“My president is Black; my nails are painted blue, I don’t know how I went this long in life without you.”
For the first time, I’ve seen my life- the real me, living in this modern day as a young intellectual woman of color represented on your web pages. Thanks to Clutch founder, Deanna “Dede” Sutton and her relentless vision for what Clutch can be – witty, wild, limitless – I get the greater privilege of being able to contribute to making Clutch even more “Clutchier”: content that I hope is loved as much by readers as I love laboring over it.
As Black women, we are quick to be marginalized in mainstream media, viewed as disease having, Black men hating, squad of single welfare mothers who are in all instances angry. A primary example of why it’s important for us to craft our own narratives. The real is, we are as varied as flavors of jelly belly and come in as many colors. Our interests extend beyond how we can trap a man in ten days or which cut of denim will accentuate our collective phat ass. Clutch indulges its dear reader by seeking out the absolute antithesis to typical Black women magazine content by observing, analyzing and finally questioning its realistic relevancy to a lady living out loud in 2009.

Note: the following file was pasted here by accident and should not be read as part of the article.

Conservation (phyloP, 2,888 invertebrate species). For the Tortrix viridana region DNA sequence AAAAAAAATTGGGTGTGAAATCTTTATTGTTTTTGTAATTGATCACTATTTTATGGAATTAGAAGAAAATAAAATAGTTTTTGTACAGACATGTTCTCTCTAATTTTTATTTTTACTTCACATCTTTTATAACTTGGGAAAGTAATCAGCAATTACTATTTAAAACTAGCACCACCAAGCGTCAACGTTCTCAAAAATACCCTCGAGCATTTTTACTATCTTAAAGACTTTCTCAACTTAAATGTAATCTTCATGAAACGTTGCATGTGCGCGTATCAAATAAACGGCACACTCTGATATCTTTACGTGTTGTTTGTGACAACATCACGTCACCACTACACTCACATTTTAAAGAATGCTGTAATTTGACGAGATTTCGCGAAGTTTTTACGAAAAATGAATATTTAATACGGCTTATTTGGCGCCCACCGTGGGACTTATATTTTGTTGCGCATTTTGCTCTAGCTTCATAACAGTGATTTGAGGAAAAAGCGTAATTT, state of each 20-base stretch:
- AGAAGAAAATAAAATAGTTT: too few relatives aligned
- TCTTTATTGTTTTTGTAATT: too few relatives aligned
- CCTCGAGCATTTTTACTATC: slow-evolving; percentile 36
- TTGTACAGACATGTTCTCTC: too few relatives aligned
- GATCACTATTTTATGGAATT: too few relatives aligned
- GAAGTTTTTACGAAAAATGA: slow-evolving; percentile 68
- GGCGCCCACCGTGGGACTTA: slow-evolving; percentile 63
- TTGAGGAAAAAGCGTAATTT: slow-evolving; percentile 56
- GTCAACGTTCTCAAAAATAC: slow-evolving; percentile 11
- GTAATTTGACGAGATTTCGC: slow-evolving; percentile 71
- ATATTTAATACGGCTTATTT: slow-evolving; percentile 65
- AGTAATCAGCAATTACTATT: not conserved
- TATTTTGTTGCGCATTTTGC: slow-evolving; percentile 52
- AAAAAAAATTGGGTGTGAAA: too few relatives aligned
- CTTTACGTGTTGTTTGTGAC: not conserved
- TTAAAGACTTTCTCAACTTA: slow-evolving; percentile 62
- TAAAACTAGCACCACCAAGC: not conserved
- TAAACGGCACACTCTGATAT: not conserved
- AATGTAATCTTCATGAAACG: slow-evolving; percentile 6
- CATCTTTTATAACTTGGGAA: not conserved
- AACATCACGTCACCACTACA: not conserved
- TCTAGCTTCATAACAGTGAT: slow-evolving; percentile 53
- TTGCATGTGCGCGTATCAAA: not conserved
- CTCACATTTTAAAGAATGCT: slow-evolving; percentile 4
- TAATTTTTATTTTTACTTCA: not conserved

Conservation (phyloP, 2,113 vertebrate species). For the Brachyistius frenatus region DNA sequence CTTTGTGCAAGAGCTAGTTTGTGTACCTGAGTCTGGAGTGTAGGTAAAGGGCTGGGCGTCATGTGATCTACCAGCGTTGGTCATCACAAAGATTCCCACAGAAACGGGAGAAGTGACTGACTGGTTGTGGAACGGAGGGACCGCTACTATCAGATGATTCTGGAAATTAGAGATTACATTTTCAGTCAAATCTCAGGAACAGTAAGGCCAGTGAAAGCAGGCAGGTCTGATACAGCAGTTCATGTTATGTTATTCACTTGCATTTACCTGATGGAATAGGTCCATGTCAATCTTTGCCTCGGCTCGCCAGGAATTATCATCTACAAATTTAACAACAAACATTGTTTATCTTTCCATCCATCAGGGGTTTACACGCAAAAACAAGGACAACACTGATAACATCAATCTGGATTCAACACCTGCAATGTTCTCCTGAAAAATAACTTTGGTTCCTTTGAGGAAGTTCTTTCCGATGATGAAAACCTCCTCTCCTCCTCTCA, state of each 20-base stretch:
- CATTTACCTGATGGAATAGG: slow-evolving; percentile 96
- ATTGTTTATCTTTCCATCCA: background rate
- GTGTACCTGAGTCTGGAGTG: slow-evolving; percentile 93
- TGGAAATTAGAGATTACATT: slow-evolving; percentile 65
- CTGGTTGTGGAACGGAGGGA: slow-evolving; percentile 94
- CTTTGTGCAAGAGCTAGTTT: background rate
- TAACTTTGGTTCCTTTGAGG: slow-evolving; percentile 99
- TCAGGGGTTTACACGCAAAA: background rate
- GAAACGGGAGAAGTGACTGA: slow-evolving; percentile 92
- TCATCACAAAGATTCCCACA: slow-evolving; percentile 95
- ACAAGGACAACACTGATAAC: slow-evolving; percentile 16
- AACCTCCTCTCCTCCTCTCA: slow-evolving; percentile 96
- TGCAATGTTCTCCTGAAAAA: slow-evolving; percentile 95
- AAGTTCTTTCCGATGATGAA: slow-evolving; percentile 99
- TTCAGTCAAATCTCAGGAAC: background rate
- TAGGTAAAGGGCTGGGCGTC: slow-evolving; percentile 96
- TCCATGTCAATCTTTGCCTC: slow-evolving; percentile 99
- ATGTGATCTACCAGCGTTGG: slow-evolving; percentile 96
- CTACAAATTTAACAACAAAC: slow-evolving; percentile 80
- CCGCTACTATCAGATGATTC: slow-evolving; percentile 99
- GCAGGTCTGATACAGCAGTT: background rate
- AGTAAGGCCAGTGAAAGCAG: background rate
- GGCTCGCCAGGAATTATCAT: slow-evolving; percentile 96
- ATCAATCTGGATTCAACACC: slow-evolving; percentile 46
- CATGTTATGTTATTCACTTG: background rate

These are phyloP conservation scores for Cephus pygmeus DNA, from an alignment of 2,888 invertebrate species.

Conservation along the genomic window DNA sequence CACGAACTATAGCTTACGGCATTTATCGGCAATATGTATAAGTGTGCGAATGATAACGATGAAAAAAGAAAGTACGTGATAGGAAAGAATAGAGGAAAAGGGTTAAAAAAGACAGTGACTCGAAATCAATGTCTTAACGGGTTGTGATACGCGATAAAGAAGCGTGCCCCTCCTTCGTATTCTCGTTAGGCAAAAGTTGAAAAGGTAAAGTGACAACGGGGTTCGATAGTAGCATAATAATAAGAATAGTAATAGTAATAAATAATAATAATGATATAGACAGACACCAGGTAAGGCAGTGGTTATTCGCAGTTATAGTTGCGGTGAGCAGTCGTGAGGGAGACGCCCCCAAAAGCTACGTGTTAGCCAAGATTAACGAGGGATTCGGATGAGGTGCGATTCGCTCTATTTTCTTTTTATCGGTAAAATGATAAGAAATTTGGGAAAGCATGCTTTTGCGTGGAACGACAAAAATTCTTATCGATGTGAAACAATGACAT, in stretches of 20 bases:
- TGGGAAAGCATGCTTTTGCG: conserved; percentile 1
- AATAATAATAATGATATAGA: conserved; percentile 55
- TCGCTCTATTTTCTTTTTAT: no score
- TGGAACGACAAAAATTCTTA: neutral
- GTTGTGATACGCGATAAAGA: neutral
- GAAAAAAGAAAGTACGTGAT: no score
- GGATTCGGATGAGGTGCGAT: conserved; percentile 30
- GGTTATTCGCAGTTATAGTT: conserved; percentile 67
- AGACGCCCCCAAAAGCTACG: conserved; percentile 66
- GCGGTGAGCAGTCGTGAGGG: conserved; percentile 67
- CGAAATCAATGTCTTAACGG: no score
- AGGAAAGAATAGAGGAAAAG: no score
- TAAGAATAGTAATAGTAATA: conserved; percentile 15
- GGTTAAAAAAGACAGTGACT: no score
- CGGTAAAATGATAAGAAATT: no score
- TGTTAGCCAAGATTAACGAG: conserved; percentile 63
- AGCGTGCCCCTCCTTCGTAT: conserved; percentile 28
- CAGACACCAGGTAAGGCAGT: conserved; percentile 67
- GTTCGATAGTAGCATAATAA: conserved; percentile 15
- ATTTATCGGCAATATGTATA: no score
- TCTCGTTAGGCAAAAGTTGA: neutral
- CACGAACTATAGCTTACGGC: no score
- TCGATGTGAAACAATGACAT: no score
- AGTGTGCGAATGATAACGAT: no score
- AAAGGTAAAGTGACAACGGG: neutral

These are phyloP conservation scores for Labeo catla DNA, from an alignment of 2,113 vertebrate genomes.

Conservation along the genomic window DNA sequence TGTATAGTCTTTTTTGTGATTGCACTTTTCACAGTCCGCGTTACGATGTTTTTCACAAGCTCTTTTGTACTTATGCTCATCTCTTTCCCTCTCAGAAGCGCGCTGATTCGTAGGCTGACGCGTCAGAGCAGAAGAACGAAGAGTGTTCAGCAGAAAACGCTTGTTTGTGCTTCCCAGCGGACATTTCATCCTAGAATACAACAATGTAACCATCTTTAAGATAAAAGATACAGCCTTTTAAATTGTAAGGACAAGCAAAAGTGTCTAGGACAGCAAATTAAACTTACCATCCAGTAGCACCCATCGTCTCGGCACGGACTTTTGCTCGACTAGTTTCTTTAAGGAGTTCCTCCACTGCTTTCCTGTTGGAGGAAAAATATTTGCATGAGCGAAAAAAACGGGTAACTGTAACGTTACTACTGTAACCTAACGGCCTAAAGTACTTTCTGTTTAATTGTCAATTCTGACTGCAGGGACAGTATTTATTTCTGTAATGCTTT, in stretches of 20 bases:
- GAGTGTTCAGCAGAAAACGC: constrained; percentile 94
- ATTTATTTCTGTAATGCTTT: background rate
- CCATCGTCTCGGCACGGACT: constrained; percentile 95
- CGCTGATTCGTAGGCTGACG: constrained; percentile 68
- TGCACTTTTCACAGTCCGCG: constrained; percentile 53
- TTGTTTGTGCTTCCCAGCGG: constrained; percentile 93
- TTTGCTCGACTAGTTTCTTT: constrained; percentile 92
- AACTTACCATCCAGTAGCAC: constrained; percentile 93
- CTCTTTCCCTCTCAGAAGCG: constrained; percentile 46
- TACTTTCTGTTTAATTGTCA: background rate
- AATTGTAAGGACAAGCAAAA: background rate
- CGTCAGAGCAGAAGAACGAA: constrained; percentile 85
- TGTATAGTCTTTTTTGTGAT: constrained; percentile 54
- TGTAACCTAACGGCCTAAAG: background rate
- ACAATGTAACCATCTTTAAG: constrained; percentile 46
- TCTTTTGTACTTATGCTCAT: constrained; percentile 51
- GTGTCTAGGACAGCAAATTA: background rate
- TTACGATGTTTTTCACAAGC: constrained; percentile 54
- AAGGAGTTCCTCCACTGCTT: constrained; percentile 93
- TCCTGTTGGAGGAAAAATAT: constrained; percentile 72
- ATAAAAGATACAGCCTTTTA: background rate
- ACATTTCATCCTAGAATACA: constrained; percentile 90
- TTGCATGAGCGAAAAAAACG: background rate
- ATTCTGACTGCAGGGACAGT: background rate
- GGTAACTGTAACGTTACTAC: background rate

Most magazines have to spend gross amounts of energy discussing who their reader is and figuring out how to appeal to their tastes. In the case of Clutch, the writers are the reader, and because Clutch has opted to buck traditional publication by remaining online and independent, there is a constant flow of original ideas between authors and subscribers that happens in real time on Clutch, with message boards-letting us know if, at an editorial level, Clutch has succeeded in its efforts to inform, entertain, engage and enlighten.
So thank you Clutch, for being the prototype. You are more than a magazine to me. You are the Vitamin C in my OJ, the press in my curl. Here’s to another year of breaking all boundaries when it comes to being the premier lifestyle portal online for African-American women.